“Don’t be deceived,” James warns. “Every good and perfect gift is from above, coming down from the Father … who does not change like shifting shadows” (James 1:16-17).
Some are deceived into thinking that temporary gratification of sin is a “good and perfect gift.” The pleasures of adultery are undeniable. Revenge can bring quick and cheap gratification. Crushing another’s feelings by cruel words and gossip can bring a warped kind of pleasure.
But they are not gifts from above. They are not “good and perfect gifts.” They are tainted, tarnished and temporary.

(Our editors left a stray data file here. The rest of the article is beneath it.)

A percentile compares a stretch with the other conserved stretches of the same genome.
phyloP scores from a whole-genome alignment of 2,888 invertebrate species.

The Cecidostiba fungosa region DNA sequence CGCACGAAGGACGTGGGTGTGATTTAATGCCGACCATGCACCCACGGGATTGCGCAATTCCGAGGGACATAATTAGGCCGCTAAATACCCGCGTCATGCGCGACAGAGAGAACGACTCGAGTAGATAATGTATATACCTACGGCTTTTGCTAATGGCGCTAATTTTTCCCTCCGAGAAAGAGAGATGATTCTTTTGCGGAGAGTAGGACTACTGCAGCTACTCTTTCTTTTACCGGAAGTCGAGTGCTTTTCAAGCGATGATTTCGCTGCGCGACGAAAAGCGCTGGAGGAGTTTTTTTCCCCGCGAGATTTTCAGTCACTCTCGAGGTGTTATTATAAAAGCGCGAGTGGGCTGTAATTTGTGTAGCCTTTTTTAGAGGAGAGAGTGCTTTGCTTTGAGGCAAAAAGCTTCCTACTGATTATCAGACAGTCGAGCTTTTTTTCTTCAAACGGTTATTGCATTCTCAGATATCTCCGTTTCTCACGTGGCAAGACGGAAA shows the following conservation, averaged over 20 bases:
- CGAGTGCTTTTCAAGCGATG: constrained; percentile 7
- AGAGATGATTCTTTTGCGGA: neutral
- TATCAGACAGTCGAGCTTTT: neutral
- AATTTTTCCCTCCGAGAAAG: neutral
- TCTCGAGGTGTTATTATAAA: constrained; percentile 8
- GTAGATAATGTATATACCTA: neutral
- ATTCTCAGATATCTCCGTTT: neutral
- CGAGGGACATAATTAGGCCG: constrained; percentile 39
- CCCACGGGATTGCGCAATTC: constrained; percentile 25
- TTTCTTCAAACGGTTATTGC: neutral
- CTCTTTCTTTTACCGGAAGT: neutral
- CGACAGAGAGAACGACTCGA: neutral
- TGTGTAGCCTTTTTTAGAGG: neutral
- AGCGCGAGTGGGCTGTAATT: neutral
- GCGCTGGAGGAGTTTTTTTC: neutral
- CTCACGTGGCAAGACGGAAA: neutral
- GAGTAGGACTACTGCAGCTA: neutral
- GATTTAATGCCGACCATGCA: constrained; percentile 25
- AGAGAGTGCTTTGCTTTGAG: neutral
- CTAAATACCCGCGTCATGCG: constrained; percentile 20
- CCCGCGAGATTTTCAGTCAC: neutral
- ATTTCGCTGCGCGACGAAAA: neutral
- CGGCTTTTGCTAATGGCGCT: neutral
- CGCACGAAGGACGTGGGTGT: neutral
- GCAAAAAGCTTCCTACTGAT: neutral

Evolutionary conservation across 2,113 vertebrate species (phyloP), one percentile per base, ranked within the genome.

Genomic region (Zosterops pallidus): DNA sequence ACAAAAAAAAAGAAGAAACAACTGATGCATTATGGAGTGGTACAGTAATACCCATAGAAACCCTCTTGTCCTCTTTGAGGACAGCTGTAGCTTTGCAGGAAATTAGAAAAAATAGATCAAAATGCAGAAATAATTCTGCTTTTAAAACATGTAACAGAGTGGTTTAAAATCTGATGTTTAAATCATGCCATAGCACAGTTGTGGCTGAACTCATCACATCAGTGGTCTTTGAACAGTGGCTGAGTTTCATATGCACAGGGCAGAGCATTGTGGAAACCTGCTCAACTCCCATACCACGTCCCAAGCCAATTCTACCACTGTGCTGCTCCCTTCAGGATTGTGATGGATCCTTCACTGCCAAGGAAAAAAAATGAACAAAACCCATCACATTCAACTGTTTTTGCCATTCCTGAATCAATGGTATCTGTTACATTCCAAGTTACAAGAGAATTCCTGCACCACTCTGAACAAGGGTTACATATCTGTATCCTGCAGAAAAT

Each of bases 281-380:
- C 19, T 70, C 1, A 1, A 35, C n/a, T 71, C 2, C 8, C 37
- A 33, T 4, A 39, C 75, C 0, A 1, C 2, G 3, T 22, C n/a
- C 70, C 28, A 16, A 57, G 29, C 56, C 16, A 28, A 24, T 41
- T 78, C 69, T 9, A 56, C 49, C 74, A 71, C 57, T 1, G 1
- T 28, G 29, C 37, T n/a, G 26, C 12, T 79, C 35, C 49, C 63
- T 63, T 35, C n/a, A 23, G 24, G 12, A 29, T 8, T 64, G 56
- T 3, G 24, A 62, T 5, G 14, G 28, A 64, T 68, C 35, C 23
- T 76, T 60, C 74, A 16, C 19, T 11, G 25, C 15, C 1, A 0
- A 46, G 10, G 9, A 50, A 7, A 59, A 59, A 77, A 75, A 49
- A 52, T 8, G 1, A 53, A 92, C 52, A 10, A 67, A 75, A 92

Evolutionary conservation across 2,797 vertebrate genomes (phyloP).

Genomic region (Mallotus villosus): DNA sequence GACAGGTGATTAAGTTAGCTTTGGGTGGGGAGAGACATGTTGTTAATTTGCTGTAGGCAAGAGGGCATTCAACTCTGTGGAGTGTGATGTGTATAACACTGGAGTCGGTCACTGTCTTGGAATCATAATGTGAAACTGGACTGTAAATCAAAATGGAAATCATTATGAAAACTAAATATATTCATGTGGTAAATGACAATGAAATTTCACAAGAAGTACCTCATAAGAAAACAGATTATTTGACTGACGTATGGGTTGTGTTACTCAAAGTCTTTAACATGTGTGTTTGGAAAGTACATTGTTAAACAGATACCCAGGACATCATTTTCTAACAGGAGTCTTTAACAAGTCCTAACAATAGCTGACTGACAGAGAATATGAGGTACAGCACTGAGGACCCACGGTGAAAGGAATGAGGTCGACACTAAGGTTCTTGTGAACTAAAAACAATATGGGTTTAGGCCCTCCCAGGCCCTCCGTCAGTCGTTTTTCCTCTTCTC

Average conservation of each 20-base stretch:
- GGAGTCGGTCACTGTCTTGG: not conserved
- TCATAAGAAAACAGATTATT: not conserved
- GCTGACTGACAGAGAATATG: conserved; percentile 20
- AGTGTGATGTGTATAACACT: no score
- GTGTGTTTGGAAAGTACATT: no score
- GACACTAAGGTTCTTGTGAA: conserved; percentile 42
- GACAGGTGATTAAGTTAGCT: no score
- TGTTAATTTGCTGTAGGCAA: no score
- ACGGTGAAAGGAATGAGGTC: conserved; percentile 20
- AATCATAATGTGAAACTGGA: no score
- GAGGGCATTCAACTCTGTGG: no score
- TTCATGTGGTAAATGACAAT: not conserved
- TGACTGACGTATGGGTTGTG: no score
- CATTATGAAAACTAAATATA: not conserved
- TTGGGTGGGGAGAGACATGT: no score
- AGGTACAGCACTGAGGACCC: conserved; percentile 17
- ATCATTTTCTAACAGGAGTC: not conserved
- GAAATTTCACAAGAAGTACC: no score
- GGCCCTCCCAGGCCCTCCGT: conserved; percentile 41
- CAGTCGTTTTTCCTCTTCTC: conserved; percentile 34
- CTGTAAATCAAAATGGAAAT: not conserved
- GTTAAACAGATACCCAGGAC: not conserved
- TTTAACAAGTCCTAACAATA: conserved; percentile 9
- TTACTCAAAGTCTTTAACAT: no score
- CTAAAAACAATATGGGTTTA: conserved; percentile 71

Then there are those blessings that don’t immediately appear to be blessings. James has already pointed out how trials can bring blessings such as faith and perseverance and spiritual maturity (1:3-4).
The gift of loneliness makes us seek the fellowship of God.
The gift of failure makes us more understanding of those who fail.
The gift of erring (think about this one a moment, now) gives us the ability to forgive those who err against us.
The gift of sorrow makes us better qualified to sympathize with those who grieve.
Not every gift looks like one. Don’t be deceived. Trust the Father, who is not capricious, who does not lash out because “he’s having a bad day.” He doesn’t, and even heartache may be a gift of love.
There are those blessings that don’t immediately appear to be blessings.